Health Library Explorer
A B C D E F G H I J K L M N O P Q R S T U V W X Y Z A-Z Listings Contact Us


Dysuria is when you have discomfort or pain when peeing. It's often described as a painful ache or burning feeling. Learn more about this problem and how it can be treated.

Outline of human torso showing front view of urinary tract.
Painful urination (dysuria) is often caused by a problem in the urinary tract.

What causes dysuria?

Possible causes include:

  • Infection with a bacteria or virus such as a urinary tract infection (UTI) or a sexually transmitted infection (STI)

  • Sensitivity or allergy to chemicals, such as those found in lotions and other products

  • Prostate or bladder problems

  • Radiation therapy to the pelvic area

How is dysuria diagnosed?

Your healthcare provider will examine you and ask about your symptoms and health history. After talking with you and doing a physical exam, your healthcare provider may or may not know what's causing your dysuria. You'll most likely need more testing, such as a urine sample. Tests of your urine (urinalysis) will include:

  • Looking at the urine sample (visual exam)

  • Checking for substances (chemical exam)

  • Looking at a small amount of the urine under a microscope (microscopic exam)

Some parts of the urine test may be done in the healthcare provider's office. Others may be done in a lab. The urine sample may also be checked for bacteria and yeast (urine culture). Your healthcare provider will tell you more about additional tests if they're needed.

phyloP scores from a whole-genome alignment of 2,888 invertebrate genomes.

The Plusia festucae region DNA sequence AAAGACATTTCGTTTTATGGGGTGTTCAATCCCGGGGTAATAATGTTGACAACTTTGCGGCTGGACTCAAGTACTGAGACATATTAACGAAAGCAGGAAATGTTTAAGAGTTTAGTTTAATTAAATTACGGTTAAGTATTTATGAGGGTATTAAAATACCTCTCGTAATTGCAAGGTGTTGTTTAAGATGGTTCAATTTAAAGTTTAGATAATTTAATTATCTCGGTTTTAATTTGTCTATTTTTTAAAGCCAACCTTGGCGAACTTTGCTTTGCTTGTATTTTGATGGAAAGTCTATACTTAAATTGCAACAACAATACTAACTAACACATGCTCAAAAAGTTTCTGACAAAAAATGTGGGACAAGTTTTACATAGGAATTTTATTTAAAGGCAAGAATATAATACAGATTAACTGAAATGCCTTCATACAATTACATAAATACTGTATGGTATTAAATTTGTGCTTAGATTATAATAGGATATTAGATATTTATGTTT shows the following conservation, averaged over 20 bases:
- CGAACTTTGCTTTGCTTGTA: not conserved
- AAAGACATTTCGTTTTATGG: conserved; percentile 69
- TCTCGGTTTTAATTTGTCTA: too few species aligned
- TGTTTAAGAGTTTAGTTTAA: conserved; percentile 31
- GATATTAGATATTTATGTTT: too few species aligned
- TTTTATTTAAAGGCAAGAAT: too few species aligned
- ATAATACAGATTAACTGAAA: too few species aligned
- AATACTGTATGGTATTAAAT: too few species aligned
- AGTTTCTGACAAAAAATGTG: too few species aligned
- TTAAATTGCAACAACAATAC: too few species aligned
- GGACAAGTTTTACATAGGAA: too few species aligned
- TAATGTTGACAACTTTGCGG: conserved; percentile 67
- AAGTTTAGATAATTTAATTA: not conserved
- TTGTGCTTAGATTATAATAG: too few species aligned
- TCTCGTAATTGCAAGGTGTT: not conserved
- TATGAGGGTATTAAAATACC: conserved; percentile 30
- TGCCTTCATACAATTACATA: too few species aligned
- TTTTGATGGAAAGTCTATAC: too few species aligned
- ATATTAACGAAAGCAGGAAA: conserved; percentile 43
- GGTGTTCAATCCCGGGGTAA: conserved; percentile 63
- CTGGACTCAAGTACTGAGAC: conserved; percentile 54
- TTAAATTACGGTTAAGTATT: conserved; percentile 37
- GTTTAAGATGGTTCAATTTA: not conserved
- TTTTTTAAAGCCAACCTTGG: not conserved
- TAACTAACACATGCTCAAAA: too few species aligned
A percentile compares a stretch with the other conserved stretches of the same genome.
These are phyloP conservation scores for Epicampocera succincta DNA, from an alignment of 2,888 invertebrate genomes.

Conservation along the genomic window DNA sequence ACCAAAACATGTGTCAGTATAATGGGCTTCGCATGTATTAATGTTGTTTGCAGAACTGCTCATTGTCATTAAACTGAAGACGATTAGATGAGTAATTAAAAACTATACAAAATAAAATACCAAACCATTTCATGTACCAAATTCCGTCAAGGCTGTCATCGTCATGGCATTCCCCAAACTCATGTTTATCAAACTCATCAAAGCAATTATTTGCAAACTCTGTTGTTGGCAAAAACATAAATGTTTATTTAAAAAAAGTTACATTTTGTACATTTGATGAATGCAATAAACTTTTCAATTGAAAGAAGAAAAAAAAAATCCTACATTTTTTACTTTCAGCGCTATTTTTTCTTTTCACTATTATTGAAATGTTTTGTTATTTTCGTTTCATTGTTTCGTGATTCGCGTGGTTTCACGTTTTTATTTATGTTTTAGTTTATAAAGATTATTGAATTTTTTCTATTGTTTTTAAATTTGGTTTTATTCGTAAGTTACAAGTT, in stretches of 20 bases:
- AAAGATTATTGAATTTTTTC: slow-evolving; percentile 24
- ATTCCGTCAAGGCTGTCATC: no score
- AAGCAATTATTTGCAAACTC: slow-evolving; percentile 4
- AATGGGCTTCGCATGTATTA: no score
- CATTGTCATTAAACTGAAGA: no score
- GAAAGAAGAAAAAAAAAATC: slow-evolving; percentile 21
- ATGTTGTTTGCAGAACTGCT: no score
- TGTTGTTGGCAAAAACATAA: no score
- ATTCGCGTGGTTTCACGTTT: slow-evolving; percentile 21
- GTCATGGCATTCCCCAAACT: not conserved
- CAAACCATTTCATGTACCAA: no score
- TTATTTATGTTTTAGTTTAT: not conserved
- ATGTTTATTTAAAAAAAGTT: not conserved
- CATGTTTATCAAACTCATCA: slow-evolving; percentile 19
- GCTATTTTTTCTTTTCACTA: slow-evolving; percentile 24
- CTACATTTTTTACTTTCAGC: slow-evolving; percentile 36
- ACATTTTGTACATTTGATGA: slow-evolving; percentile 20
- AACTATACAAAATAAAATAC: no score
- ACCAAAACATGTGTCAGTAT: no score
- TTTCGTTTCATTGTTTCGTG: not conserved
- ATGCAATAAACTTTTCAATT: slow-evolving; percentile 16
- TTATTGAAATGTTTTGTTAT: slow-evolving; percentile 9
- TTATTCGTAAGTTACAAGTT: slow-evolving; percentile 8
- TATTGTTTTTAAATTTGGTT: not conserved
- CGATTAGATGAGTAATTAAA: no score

How is dysuria treated?

Treatment depends on the cause. If you have a bacterial infection, you may need antibiotics. You may be given medicines to make it easier for you to pee and to help ease pain. Your healthcare provider can tell you more about your treatment options once a diagnosis is made. If not treated, symptoms may get worse.

When to call your healthcare provider

Call the healthcare provider or seek medical care right away if you have any of the following:

  • Fever of  100.4° F ( 38°C ) or higher, or as directed by your healthcare provider

  • No improvement after 3 days of treatment

  • Trouble peeing because of pain

  • New or increased discharge from the vagina or penis

  • Rash or joint pain

  • Increased back or belly pain

  • Enlarged painful lymph nodes (lumps) in the groin

Online Medical Reviewer: Marianne Fraser MSN RN
Online Medical Reviewer: Raymond Kent Turley BSN MSN RN
Online Medical Reviewer: Rita Sather RN
Date Last Reviewed: 3/1/2024
© 2000-2024 The StayWell Company, LLC. All rights reserved. This information is not intended as a substitute for professional medical care. Always follow your healthcare professional's instructions.
Contact Our Health Professionals
Follow Us
The health content and information on this site is made possible through the generous support of the Haspel Education Fund.
StayWell Disclaimer